How do I get a decent finish?
|52 forum posts|
Does anyone have any hints and tips for using a toolpost grinder. I've been messing about with a grinder for a mini-lathe but can't get a particularly good finish. The grinder has an 80 grit 80mm wheel. Is 80 grit too coarse for a smooth finish?
The photo is a blank arbor that I've ground first dry all the way along and then the outer 2/3 or so was ground with some lubricant which gave a slightly better finish. The lathe was running at 2500rpm and in the opposite direction to the grinding wheel.
I found a previous thread where Graham Meeks comments have disappeared and it never really came to any conclusion so any additional hints and tips would be welcome.
168 forum posts
The first thing to do is lose a nought off the lathe spindle speed. 250 RPM would be a much more realistic work speed for grinding something that diameter.
|Ian S C||27/02/2015 09:34:34|
7468 forum posts
Scott, go to the search window, and first put in tool post grinder, read. Then grinding.
I think you want nearer 180 than 80 grit, but you need to read up a bit about grinding, different grades are used for different steels, basicly the harder the steel, softer the stone. To get a good finish you must dress the wheel before use, and lock the cross slide, and very light feed. What power does the motor on the TP grinder have, and what revs does it do.
Ian S C
|52 forum posts|
Thanks Steve. Tried various speeds this morning but not much improvement.
Ian, I was coming to the conclusion that, as you advise, I need a finer grit wheel to get the finish I'm looking for. I did dress the wheel but that didn't make much difference. Trouble is the wheels don't seem to be a particularly common size (80x10x20). The grinder is 250W (input) running at 6000rpm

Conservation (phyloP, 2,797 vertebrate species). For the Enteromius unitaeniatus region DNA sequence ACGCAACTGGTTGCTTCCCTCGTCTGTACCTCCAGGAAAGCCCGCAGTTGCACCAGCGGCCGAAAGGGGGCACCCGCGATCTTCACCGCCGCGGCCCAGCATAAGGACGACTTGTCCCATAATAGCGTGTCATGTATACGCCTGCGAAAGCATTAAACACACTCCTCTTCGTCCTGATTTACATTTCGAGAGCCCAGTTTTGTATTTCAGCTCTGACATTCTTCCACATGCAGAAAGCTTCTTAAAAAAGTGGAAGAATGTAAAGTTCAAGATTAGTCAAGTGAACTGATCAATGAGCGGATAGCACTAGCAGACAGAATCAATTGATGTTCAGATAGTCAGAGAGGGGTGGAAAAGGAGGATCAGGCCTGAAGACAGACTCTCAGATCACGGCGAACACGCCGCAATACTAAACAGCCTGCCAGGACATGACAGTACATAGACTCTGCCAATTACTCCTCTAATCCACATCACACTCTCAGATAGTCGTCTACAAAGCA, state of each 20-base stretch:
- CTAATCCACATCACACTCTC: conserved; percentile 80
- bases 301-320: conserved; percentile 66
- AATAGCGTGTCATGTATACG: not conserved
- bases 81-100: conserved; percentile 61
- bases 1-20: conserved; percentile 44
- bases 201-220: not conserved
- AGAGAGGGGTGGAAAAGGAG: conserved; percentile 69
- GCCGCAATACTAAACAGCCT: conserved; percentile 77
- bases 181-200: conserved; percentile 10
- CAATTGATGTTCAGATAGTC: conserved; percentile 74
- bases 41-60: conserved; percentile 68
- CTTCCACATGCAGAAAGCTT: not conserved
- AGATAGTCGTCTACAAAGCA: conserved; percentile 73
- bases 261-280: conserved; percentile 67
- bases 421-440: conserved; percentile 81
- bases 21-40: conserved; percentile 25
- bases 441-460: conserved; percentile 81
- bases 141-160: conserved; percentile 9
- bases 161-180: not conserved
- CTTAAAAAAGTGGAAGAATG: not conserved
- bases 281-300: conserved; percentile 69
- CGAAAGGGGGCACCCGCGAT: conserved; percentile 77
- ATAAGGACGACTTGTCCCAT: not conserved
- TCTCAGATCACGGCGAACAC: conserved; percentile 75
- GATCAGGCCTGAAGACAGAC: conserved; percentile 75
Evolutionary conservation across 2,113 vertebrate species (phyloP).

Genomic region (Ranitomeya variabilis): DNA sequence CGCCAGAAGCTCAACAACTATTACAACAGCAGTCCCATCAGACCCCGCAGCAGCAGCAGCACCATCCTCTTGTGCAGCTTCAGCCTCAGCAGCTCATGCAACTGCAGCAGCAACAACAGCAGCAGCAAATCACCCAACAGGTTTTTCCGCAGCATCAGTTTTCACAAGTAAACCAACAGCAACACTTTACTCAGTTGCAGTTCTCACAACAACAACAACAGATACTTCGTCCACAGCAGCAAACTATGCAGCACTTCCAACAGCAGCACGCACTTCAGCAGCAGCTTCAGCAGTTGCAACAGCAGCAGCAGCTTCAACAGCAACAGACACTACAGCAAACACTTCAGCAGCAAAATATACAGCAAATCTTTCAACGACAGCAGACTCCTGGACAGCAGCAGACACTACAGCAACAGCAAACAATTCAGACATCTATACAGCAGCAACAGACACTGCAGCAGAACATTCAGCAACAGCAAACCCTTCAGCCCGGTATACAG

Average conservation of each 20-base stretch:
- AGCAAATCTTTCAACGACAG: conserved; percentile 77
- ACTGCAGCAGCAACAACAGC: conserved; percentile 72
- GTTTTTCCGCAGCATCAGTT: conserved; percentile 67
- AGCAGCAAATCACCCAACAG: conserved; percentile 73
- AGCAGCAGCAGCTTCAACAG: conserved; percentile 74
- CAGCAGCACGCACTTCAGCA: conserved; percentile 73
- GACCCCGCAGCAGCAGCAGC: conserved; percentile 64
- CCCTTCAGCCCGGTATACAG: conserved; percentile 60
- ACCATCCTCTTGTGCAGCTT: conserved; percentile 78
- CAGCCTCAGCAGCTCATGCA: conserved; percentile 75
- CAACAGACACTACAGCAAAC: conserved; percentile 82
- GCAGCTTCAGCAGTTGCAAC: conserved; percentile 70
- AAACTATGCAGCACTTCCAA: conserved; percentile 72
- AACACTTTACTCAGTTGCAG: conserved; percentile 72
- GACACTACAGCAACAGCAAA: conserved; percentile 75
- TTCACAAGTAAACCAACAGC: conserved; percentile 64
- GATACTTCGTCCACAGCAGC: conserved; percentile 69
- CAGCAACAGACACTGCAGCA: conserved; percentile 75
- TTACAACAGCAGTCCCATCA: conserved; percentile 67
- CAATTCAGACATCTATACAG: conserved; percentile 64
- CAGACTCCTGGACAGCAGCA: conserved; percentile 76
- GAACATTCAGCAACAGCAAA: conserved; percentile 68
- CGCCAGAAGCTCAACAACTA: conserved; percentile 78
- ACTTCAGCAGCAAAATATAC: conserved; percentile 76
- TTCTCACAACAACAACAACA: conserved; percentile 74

|Clive Hartland||27/02/2015 10:00:07|
2810 forum posts
My experience of Lathe toolpost grinding is a slow speed for the job, I seem to remember about 150 rpm and excceedingly fine cuts in the order of under a thou.
Do not dwell on the cut and make sure if yo have a shoulder you undercut the wheel to only give a small contact at the shoulder.
Work with coolant as i will heat up quickly otherwise.
|Nigel McBurney 1||27/02/2015 10:31:10|
999 forum posts
I once owned a Jones and Shipman cylindrical grinder, I found that the work speed should be 100 to 150 rpm on a small shaft, fine grit wheels and flood coolant ,the coolant has lot less soluble oil in it ,than the usual 20/1 try 60/1 or 80/1, a cylindrical grinder which is very heavily built compared to a lathe allows final cuts of one or two tenths of a thou to be taken. The only time at work that I ever used a toolpost grinder was in an 8 in Wilson lathe grinding a long rubber coated print roller, awful job , fine black rubber dust got everywhere took as long to clean up as it did to do the job, I would never use a toolpost grinder on lathes that I own, too greater risk of grinding debris getting on or in the slides.
|Jon Gibbs||27/02/2015 12:01:34|
|739 forum posts|
Do you need a toolpost grinder for what you are doing?
If it's just a better surface finish you're after then how about a vertical shear cutting tool?
It was new to me but is very handy for finishing cuts and doesn't suffer the disadvantages of grinding.
|52 forum posts|
Absolutely don't need it in the slightest. Was just messing around with the thing to see if I could get a decent finish
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